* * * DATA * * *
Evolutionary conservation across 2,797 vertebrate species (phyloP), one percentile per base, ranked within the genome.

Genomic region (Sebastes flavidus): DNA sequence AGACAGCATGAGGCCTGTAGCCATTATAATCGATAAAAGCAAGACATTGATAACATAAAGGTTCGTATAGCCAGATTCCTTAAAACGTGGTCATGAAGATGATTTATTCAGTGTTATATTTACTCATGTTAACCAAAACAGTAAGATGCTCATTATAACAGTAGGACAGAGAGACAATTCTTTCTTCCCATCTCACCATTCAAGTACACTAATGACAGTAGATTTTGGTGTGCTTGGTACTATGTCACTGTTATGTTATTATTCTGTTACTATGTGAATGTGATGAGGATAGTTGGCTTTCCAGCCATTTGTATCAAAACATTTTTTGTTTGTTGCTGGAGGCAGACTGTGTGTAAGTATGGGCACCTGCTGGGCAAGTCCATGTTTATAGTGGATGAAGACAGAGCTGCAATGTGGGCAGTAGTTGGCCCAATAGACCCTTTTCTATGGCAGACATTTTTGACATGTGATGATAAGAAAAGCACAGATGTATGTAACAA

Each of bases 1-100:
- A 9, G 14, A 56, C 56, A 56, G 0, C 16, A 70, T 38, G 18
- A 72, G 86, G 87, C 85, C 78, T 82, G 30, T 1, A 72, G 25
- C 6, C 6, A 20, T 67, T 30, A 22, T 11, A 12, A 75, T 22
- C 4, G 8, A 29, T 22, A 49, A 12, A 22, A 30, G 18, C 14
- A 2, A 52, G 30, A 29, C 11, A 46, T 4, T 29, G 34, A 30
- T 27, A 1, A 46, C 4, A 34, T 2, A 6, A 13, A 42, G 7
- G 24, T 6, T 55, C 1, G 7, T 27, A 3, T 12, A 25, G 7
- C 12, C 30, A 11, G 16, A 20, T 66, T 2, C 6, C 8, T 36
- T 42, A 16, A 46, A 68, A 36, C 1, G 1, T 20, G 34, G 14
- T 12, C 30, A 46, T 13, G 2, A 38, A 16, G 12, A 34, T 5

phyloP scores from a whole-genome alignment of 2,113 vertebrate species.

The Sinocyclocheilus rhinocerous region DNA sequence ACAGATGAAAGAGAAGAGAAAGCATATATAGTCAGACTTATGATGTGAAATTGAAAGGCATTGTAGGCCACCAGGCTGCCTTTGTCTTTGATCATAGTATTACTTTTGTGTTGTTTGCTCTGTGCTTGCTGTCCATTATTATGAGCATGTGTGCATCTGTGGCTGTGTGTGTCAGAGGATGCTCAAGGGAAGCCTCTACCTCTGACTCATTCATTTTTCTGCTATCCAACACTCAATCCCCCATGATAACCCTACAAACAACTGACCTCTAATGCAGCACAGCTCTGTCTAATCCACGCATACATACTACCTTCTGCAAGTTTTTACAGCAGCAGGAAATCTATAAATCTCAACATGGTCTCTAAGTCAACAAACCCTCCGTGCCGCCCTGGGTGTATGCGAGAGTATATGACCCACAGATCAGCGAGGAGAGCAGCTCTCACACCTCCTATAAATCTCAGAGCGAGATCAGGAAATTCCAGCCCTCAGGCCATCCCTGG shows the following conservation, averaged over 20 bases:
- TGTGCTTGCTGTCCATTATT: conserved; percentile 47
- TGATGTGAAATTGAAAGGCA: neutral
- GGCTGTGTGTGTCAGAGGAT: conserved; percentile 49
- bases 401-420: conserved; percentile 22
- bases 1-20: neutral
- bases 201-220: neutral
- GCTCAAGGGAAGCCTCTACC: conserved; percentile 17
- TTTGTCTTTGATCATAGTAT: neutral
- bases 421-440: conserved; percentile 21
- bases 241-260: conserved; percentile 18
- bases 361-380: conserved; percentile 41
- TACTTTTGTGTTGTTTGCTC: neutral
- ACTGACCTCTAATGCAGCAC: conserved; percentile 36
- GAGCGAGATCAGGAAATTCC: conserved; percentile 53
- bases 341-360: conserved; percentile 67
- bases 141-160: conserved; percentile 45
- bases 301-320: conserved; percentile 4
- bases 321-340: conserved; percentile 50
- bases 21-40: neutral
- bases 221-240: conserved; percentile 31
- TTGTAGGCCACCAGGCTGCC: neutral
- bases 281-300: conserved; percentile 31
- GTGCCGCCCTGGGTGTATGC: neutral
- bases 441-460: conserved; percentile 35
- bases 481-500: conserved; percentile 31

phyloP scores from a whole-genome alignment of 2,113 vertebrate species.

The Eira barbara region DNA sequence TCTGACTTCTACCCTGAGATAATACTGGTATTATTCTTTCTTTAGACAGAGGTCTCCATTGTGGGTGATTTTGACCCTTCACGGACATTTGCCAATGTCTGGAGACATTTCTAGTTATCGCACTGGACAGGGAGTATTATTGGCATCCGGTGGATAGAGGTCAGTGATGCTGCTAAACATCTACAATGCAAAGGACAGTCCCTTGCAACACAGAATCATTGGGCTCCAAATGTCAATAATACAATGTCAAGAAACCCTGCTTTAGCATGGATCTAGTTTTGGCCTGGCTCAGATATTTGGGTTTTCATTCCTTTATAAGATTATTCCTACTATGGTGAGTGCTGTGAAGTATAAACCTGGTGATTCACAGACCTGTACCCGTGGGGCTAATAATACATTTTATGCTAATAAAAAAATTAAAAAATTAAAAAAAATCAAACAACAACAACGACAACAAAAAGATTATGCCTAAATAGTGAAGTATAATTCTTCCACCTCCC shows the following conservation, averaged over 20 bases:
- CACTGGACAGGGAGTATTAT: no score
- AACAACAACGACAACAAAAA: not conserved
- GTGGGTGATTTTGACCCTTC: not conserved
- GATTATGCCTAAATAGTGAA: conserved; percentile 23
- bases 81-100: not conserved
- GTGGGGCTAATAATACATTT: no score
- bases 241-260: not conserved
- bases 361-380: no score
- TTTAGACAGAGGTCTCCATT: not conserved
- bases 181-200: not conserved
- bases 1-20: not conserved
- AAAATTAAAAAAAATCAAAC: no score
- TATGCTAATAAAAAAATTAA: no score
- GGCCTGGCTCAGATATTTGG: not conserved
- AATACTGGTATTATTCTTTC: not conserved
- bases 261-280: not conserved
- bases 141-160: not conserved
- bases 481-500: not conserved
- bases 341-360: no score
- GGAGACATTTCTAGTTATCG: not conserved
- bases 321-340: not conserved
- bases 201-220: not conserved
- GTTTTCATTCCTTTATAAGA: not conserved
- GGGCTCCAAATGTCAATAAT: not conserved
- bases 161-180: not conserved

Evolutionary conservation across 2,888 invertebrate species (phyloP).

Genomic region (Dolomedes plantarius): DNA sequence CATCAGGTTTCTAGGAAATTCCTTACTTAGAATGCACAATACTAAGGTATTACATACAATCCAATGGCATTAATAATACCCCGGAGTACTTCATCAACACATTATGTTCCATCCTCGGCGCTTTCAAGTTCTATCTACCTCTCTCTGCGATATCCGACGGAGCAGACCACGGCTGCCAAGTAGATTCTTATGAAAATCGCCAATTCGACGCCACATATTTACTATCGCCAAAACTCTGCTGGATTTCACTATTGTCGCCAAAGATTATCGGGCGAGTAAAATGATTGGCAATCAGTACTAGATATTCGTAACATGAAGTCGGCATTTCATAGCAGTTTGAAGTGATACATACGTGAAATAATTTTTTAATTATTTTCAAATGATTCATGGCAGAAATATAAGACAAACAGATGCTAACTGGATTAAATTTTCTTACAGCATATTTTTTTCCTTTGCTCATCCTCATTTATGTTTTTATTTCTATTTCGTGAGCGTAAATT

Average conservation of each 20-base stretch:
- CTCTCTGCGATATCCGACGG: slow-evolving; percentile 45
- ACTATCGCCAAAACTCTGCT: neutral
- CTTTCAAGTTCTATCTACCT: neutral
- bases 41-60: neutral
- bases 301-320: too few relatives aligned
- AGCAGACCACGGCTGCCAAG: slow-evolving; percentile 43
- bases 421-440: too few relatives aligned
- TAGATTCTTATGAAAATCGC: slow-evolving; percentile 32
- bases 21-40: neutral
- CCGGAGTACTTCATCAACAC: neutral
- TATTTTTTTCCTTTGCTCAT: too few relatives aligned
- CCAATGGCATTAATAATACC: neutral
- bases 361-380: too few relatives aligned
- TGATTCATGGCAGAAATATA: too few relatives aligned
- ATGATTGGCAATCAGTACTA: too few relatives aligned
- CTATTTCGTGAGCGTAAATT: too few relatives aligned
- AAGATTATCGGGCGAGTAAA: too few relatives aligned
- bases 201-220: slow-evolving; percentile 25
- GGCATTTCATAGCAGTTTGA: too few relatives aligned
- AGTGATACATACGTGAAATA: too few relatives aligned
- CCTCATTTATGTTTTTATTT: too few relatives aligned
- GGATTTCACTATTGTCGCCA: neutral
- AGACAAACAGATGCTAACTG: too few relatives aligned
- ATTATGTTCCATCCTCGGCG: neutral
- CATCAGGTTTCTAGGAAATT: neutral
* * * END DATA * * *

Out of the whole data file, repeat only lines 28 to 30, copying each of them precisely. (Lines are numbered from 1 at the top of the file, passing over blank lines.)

- ACTGACCTCTAATGCAGCAC: conserved; percentile 36
- GAGCGAGATCAGGAAATTCC: conserved; percentile 53
- bases 341-360: conserved; percentile 67